28 Blackwell Park Lane, Suite 103

Warrenton, VA 20186

Where Kids Come First

Sunburn Prevention

 

The Do's and Don'ts of Sunscreen:

 

Do Slather on Enough

According to studies, people typically use about 25 to 75 percent less sunscreen than they should. For maximum full-body protection, you need to apply 1 to 2 tablespoons of sunscreen to a child and 2 to 3 tablespoons to an adult.

 

Don’t Use Expired Sunscreen

Sunscreen is good for three years. Manufactures are not required to post expiration dates, as long as they can prove that it will last for at least three years. If your sunscreen doesn’t have an expiration date, be sure to write the date in permanent marker when you buy it. If you still have some left after three years, make sure you throw it away, as it won’t be effective and you risk sunburn.

 

Do Pay Extra Attention to These Spots

Lips, ears, feet, hands, and the back of your neck are all areas that are easy to miss. These are some of the most painful areas for sunburns, so ensure you apply sunscreen liberally.

 

Do Reapply Regularly

It is recommended to reapply sunscreen every two hours to be on the safe side. If you’re swimming or doing lots of sweating, you should reapply it more often than that to ensure maximum protection. Keep in mind that reapplying sunscreen after you’ve exceeded your maximum protection time doesn’t mean that you can safely stay in the sun longer. When in doubt, be sure to cover up or get out of the sun!

 

Things to Consider:

We tend to get more calls this time of year for rashes after being in the sun with sunscreen.  As many products have increased their SPF, they have added more chemicals to create the higher SPF.  This has meant more rashes for children.  Higher SPF is not always better, since some products get 100% protection (if you reapply) and you may only increase the chance of a rash with a higher SPF.  Pediatricians recommend SPF 30, as this is the greatest coverage level offering the best protection. There are also more options like SPF clothing.  Wearing this clothing will give protection to areas that will not need to be re-coated with sunscreen.  You can use google to search for “SPF clothing for children” or “babies” to see options.

SPF clothing for a baby is ideal.  We highly recommend SPF clothing, a brim hat and avoidance during the peak high UV rays (10 A.M. to 3 P.M.)  If you must use a sunscreen, for this age, limit to the areas you cannot cover.

Warrenton Pediatrics

28 Blackwell Park Lane, Suite 103

Warrenton, VA 20186

Phone: 540-349-3225

Fax: 540-349-1204

Office Hours

Monday - Wednesday

8:00am - 5:00pm

Thursday

8:00am - 6:00pm

Friday

8:00am - 5:00pm

Saturday - (sick visits only)

-Please contact on call doctor

© 2017, Warrenton Pediatrics, LLC

The Do's and Don'ts of Sunscreen:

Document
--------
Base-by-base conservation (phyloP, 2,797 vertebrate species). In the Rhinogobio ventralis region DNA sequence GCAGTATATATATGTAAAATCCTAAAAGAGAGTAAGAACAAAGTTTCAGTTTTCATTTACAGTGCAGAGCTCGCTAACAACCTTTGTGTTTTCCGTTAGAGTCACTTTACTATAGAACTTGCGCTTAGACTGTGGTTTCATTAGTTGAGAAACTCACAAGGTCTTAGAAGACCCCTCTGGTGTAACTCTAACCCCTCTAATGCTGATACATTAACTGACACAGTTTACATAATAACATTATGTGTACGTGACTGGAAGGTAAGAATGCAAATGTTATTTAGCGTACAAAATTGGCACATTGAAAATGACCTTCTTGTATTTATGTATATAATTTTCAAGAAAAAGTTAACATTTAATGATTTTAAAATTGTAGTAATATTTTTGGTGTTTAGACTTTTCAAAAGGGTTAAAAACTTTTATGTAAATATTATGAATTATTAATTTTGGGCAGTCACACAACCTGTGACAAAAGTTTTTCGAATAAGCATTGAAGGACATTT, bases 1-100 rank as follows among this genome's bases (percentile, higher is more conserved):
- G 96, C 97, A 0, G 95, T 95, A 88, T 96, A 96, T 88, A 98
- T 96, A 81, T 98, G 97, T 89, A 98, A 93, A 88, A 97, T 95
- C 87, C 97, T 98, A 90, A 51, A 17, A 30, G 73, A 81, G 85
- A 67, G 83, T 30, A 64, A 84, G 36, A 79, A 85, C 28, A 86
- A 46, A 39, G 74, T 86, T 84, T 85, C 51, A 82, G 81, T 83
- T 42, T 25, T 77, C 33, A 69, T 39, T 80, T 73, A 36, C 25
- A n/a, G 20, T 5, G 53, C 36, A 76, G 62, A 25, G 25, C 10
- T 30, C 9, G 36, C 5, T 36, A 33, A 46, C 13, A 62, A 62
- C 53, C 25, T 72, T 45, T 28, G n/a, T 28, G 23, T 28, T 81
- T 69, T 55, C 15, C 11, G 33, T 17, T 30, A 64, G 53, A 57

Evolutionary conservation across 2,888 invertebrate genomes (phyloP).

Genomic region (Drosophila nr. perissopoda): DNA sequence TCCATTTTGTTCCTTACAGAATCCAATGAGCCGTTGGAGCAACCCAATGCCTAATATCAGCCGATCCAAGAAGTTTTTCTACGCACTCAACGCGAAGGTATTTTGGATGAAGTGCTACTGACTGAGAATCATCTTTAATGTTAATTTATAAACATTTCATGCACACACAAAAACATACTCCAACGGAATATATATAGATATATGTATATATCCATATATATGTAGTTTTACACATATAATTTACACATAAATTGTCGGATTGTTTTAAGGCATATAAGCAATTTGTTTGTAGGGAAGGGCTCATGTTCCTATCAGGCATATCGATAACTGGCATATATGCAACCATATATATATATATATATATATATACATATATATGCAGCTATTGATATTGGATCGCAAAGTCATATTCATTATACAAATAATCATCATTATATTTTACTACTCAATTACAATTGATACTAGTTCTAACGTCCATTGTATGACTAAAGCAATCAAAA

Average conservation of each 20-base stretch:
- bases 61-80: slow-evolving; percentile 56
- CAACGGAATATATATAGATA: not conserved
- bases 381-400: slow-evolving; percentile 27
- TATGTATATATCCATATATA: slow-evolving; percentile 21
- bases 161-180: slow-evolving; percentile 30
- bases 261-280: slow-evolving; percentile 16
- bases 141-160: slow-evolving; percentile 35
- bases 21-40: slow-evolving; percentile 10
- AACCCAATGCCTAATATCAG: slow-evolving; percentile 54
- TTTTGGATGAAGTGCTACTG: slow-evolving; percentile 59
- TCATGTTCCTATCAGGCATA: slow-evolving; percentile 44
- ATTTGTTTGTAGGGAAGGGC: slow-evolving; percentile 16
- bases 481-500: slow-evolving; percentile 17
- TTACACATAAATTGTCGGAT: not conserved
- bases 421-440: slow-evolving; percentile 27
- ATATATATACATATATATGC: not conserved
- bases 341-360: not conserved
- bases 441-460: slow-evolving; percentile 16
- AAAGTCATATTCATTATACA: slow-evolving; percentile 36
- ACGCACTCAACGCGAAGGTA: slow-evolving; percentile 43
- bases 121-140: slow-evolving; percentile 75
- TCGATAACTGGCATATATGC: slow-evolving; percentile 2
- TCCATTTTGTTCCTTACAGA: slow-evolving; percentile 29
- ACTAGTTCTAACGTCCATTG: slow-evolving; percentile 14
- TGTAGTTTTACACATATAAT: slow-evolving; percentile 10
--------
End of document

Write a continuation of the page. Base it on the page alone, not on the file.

Do Slather on Enough

According to studies, people typically use about 25 to 75 percent less sunscreen than they should. For maximum full-body protection, you need to apply 1 to 2 tablespoons of sunscreen to a child and 2 to 3 tablespoons to an adult.

 

Don’t Use Expired Sunscreen

Sunscreen is good for three years. Manufactures are not required to post expiration dates, as long as they can prove that it will last for at least three years. If your sunscreen doesn’t have an expiration date, be sure to write the date in permanent marker when you buy it. If you still have some left after three years, make sure you throw it away, as it won’t be effective and you risk sunburn.

 

Do Pay Extra Attention to These Spots

Lips, ears, feet, hands, and the back of your neck are all areas that are easy to miss. These are some of the most painful areas for sunburns, so ensure you apply sunscreen liberally.

 

Do Reapply Regularly

It is recommended to reapply sunscreen every two hours to be on the safe side. If you’re swimming or doing lots of sweating, you should reapply it more often than that to ensure maximum protection. Keep in mind that reapplying sunscreen after you’ve exceeded your maximum protection time doesn’t mean that you can safely stay in the sun longer. When in doubt, be sure to cover up or get out of the sun!

 

Things to Consider:

We tend to get more calls this time of year for rashes after being in the sun with sunscreen.  As many products have increased their SPF, they have added more chemicals to create the higher SPF.  This has meant more rashes for children.  Higher SPF is not always better, since some products get 100% protection (if you reapply) and you may only increase the chance of a rash with a higher SPF.  Pediatricians recommend SPF 30, as this is the greatest coverage level offering the best protection. There are also more options like SPF clothing.  Wearing this clothing will give protection to areas that will not need to be re-coated with sunscreen.  You can use google to search for “SPF clothing for children” or “babies” to see options.

SPF clothing for a baby is ideal.  We highly recommend SPF clothing, a brim hat and avoidance during the peak high UV rays (10 A.M. to 3 P.M.)  If you must use a sunscreen, for this age, limit to the areas you cannot cover.